Of course Christianity is stained with a history of cruelty and horror, as I would suggest are all religions. It is in their "Us-Them" nature. Like most literature, The Bridge on the Drina was written from a specific point of view. It tells of a horror that was all to real for Christians under the Ottomans. We are not so naïve as to believe that the Christians there were all blameless saints. But Ottoman repression was, as suggested above, the power in place at the time.
It is interesting that the book was first published at the end of the Second World War, another time of cruelty and horror in which many Croats and Serbs partook. In many ways, the book may have been concieved of as a plea for peace. It did earned Andric a Nobel prize for literature.

I have praised this book highly as an excellent representation of man's inhumanity to man. I do not see it as anti-Turk. Indeed, when I read the book in the 1990s, the Croats and the Serbs were once again involved in horrible atrocities against each other and their neighbours. I read the book against a background without any Turks, only hatred of Christian against Christian, along with some atrocities by both against their neighbours who happened to be Muslim.

The Nobel committee read the book as a plea for human life without persecution on the basis of religion. The world has unfortunately not changed. Don't get hung up on the cruelty of the Ottomans being highlighted. See the book as a condemnation of all human cruelty. See the bridge as a link between people, a centre of a culture that did not survive the stupidity of the human race in the name of all religions.

I would like to recommend "The Last of the Departed"by Bagrat Shinkuba. It deals wilth the crushing forces of nationalism and imperialism which cruelly crush out smaller more integral cultures in the name of power. It raises a lot of the same issues as Bridge on the Drina but without really making out clear good guys and bad guys. Individuals are simply pushed aside by large forces which grip humanity and create untold misery in the world. I'm not sure how available it is. I bought my English language translation in East Berlin in the early 10980s before the wall fell in 1989.


message 8: by Vivien (new) - added it

Vivien Van RK-ique wrote: "Vivien,

Of course Christianity is stained with a history of cruelty and horror, as I would suggest are all religions. It is in their "Us-Them" nature. Like most literature, The Bridge on the Dri..."

Thank you for your interesting comments, I can understand what you are saying and I do intend to finish the book and yes, not to get hung up on individual comments but look at it in its entirety. I appreciate being able to discuss it and getting such full replies.


Rikki Chadwick So much talk about racism, but do not see how Christians are offended ... If you had not stopped after a couple of pages you would know what was going on in the book ... maybe you can study a little history ... No one talks about religion ... In the book it mentions only the Turks ... no other Muslim nation is not mentioned .... the only thing that is, is that they are forcing the Serbs, Montenegrins and Bosnians to accept the their faith ... that's not nice, is not it? Everyone has a right to their faith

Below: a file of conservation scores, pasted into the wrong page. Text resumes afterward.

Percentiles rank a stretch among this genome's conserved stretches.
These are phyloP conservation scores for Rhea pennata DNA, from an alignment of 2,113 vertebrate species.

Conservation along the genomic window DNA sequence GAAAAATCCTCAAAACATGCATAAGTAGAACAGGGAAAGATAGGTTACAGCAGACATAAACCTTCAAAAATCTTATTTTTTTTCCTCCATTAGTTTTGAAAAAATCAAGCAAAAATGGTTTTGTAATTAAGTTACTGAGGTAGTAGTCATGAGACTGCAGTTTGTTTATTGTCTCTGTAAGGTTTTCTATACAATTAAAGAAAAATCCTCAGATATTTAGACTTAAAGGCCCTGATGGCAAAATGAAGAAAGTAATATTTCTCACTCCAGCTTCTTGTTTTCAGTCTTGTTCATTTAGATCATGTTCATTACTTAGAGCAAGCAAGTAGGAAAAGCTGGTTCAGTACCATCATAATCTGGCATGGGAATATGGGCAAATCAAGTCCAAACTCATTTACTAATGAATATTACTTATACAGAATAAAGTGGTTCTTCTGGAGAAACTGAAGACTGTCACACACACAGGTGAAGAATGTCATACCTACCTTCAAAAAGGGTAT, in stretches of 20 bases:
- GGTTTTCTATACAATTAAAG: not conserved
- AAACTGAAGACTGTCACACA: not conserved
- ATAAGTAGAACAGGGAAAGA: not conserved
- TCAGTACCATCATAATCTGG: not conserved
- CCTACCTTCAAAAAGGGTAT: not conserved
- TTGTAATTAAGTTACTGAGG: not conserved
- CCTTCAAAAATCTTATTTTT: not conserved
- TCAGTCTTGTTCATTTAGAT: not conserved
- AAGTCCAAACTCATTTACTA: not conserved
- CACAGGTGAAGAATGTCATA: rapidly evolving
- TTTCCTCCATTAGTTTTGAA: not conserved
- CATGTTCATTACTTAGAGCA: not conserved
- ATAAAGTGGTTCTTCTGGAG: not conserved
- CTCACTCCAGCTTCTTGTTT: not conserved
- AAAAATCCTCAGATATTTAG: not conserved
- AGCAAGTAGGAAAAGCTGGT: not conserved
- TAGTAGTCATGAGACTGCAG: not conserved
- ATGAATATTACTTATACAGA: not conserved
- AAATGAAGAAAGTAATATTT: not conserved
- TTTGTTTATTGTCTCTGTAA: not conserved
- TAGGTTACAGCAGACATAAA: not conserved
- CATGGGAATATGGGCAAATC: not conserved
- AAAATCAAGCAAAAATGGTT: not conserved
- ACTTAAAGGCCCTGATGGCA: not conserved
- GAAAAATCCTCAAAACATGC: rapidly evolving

Rikki Chadwick Balkan nations was just looking for peace and freedom.


message 11: by Milan (new) - added it

Milan Perišić Vivien, if you have read the book to the end you would have known Andric perceived the problems of turkish/serbian/bosnian community not as a racist, but as a moral man. Even though this book is fictional, events described and similar did happen on Balkans in that time, and many many years before. Turks were the tyrants, but serbs and turks gradually got to a symbiosis in bad times (as you can see from Andric's novel), since both turks and serbs are human beings, and from that aspect you should also look to the book, Andric did.


Rikki Chadwick Milan wrote: "Vivien, if you have read the book to the end you would have known Andric perceived the problems of turkish/serbian/bosnian community not as a racist, but as a moral man. Even though this book is fi..."

Yes. It's not rasism. It's something else.


message 13: by Sarah (new)

Sarah Longhurst I am really struggling to read this book and I can't figure out the answer to these questions. Specifically, I want to know where I can them in the book.
How does Andric characterize the effects of modernization and nationalism in Visegrad in the Ottoman and Austrian eras? What did the bridge symbolize, what troubles could it attest to, and why was it destroyed?


message 14: by Maria (new)

Maria Slobodan wrote: "Those who forget their history are doomed to repeat it, or so the saying goes. I totally agree that today's generations can't be held accountable for crimes their forefathers committed, but wounds ..."

I absolutely agree! People should forgive, but not forget!! I hope Serbs and Bosnians have forgiven Turks, but still they remember those hundreds of years of being under Ottoman Empire. And it is right!! Those who forget their history will have no future! Those Christians living under Ottoman Empire and who didn't change their religion in spite of oppression, humiliation, forcing, defiliation male kids from their mothers, they all are heroes for me!


message 15: by Cemre (new)

Cemre In Turkey, this book is known as one of the fairest depiction of the Turks in a European novel. I haven't read the book, ı was just looking at the reviews, but to be fair ı'm surprised.


Jovan Autonomašević Vivien wrote: "I see many people on Goodreads have rated this book highly. But I'm curious why they haven't commented on the crude depiction of anyone who is a Turk or Muslim. I've only read about 40 pages so far..."
I don't agree with you at all. Perhaps you didn't read the whole book? You should also distinguish between the references to Turks as the colonial masters, and to Bosnian Muslims. Later on in the book, when Bosnia becomes a Habsburg protectorate, the Turkish officials are banished, while the former privileged class suddenly find themselves disadvantaged. If anything the book explains why Yugoslavia was riven by dissent from the very beginning - under the Ottomans, religion had become an apartheid label, and when a single state was created in 1919, each of the religious groups had different aspirations, and different fears. Brotherhood and Unity later buried those aspirations and fears, but they were resurrected by unscrupulous politicians in the 1980s.